“With founders we find that we’re really treated as part of a team. Also, you start with a founder, and, as the company scales they need more of us – we mirror their success and growth.”
Startups were certainly the firm’s focus at Slush this year, where the organisation claims to have helped one Norwegian ocean tech entrepreneur set up ten meetings with investors at the Helsinki event, despite only having signed up two weeks before.
The number of StepUp graduates has now exceeded 1,400, but Anis says scaling this year is will be a challenge.
This is partly because StepUp.One is not a charity and so can’t fund the much-needed infrastructure costs required to fund workable office space and connectivity in camps such as Kakuma.
Ahmed, whose clients include a UK-based Jamaican entrepreneur, works from one of the Kakuma’s community centres, which enables 20-30 people to work at the same time. But to be able to fund their own purpose built centres they need to scale.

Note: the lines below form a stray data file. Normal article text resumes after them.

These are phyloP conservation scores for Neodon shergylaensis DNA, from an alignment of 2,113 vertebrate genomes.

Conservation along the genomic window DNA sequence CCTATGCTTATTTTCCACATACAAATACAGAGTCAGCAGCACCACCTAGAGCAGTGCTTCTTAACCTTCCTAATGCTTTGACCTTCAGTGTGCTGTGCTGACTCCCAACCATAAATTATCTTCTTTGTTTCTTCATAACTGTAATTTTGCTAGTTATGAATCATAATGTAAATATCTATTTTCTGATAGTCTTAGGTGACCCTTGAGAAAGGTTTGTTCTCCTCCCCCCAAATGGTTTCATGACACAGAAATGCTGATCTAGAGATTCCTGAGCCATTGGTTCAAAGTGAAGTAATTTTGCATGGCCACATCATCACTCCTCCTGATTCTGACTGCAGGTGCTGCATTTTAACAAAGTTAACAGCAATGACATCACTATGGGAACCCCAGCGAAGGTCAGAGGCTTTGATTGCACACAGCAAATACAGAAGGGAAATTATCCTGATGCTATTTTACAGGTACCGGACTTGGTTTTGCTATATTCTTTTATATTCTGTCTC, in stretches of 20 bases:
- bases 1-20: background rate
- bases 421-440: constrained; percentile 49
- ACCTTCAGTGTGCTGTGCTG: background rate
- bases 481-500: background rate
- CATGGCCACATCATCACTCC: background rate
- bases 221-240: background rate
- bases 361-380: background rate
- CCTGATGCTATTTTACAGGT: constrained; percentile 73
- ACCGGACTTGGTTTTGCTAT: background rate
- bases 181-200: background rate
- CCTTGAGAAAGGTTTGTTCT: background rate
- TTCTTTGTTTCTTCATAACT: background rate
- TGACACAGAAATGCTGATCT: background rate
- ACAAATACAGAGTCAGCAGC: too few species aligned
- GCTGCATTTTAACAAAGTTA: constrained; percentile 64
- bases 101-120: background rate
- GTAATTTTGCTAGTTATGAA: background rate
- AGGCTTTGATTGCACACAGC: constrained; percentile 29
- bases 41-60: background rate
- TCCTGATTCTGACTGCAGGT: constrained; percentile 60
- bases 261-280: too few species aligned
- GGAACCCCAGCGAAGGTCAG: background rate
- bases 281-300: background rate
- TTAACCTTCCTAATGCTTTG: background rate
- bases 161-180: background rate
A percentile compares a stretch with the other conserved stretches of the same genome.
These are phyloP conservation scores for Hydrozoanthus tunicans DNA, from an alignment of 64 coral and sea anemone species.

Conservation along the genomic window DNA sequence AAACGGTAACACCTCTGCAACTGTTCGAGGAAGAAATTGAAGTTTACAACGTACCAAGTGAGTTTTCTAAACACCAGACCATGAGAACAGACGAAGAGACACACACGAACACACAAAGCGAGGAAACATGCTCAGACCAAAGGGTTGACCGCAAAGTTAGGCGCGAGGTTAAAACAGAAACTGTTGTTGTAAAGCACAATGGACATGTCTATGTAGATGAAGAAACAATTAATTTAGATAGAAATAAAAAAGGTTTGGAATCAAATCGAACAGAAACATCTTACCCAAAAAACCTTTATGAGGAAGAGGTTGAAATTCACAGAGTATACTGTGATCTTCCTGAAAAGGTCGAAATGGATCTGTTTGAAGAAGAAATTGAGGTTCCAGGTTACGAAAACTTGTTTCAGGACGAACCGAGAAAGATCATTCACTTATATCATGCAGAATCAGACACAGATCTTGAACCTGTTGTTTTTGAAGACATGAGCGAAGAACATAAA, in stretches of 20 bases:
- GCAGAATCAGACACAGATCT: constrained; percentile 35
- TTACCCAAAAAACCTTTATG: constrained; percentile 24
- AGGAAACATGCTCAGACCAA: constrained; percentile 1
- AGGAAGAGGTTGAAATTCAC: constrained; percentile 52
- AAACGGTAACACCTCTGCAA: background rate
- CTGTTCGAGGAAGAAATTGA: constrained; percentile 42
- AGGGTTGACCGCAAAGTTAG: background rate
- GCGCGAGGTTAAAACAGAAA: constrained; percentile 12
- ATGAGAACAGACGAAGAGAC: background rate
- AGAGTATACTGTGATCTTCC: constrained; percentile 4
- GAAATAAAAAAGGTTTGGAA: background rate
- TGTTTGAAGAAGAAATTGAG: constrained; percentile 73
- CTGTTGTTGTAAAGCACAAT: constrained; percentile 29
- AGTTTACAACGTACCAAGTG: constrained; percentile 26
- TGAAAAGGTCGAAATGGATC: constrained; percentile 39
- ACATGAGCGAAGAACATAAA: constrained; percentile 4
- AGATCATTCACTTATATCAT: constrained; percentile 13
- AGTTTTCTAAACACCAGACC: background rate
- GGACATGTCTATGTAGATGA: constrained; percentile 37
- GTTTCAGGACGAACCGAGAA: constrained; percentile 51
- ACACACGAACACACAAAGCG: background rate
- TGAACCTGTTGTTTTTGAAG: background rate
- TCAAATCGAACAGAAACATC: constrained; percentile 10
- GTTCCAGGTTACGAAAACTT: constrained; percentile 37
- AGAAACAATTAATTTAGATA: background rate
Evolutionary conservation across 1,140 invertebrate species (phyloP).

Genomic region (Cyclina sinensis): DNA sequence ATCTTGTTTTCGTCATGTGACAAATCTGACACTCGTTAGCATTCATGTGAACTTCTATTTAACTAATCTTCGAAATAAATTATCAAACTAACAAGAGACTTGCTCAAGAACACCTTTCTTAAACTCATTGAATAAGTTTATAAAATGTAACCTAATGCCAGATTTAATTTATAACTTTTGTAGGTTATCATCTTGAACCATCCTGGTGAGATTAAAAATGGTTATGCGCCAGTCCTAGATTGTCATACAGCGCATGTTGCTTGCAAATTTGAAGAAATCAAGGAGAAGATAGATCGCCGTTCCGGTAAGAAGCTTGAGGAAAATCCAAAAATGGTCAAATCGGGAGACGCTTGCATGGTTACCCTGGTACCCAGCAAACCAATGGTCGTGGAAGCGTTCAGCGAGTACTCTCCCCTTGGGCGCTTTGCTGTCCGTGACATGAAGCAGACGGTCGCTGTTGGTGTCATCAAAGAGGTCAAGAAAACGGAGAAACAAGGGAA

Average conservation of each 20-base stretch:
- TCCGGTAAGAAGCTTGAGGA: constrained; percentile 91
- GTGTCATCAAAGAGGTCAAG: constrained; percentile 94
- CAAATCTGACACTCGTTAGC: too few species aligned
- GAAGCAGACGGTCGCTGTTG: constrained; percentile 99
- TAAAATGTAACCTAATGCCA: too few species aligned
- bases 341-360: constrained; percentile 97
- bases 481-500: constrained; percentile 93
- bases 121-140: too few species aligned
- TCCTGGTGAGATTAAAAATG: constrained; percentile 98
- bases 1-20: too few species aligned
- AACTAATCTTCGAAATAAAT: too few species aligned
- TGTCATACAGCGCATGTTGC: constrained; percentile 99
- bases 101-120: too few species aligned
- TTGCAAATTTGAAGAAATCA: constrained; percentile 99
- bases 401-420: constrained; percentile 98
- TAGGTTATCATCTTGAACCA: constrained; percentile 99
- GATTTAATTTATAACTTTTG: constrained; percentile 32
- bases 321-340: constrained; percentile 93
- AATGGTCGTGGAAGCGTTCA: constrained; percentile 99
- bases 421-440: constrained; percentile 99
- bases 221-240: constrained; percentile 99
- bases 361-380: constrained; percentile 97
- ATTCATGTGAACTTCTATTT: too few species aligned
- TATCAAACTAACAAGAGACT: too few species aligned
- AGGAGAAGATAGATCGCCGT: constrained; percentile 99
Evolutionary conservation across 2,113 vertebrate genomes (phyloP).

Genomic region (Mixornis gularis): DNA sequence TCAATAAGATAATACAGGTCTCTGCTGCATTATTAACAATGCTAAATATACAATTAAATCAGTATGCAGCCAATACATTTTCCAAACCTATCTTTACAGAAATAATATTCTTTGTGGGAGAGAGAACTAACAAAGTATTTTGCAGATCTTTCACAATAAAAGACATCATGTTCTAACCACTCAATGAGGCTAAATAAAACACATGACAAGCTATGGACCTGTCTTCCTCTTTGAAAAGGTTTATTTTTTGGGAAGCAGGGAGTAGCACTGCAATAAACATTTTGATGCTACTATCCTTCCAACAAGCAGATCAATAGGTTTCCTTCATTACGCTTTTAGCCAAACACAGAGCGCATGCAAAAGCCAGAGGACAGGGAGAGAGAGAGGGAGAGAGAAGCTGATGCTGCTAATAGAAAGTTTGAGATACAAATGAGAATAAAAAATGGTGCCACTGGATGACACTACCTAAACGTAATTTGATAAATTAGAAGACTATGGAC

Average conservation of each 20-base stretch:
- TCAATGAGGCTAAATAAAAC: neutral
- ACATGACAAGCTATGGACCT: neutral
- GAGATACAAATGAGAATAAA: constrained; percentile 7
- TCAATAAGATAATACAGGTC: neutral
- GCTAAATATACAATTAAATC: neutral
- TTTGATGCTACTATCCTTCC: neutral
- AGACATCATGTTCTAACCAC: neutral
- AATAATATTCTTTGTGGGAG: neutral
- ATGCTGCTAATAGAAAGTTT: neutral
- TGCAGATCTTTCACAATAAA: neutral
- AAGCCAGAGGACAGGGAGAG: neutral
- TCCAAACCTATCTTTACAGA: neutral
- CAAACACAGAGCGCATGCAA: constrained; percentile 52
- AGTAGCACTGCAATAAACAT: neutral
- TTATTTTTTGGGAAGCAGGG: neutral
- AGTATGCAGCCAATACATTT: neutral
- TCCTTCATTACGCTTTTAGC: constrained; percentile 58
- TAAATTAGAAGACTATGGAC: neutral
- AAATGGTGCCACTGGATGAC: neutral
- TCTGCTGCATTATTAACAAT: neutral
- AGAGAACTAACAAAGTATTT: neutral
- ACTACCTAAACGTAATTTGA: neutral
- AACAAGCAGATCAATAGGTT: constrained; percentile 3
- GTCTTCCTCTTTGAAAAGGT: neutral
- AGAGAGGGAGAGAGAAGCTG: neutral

“We’ve been doing this for two and a half years and we’ve got more than a 1000 people working for us but where do I get the money to give these people the infrastructure they need?” says Anis.
“As a principle we never accept donations from anybody. The only way anyone can work with us is that we will deliver value for them and we will expect that value to be delivered back to us.
“Because that of we are growing slowly. Training a person who then builds a team can be a slow process. Our best investors are our customers. If each customer pays $300 for our service, we are more than happy to grow slowly but at a sustainable pace.”
Subscribe to our Editor's weekly newsletter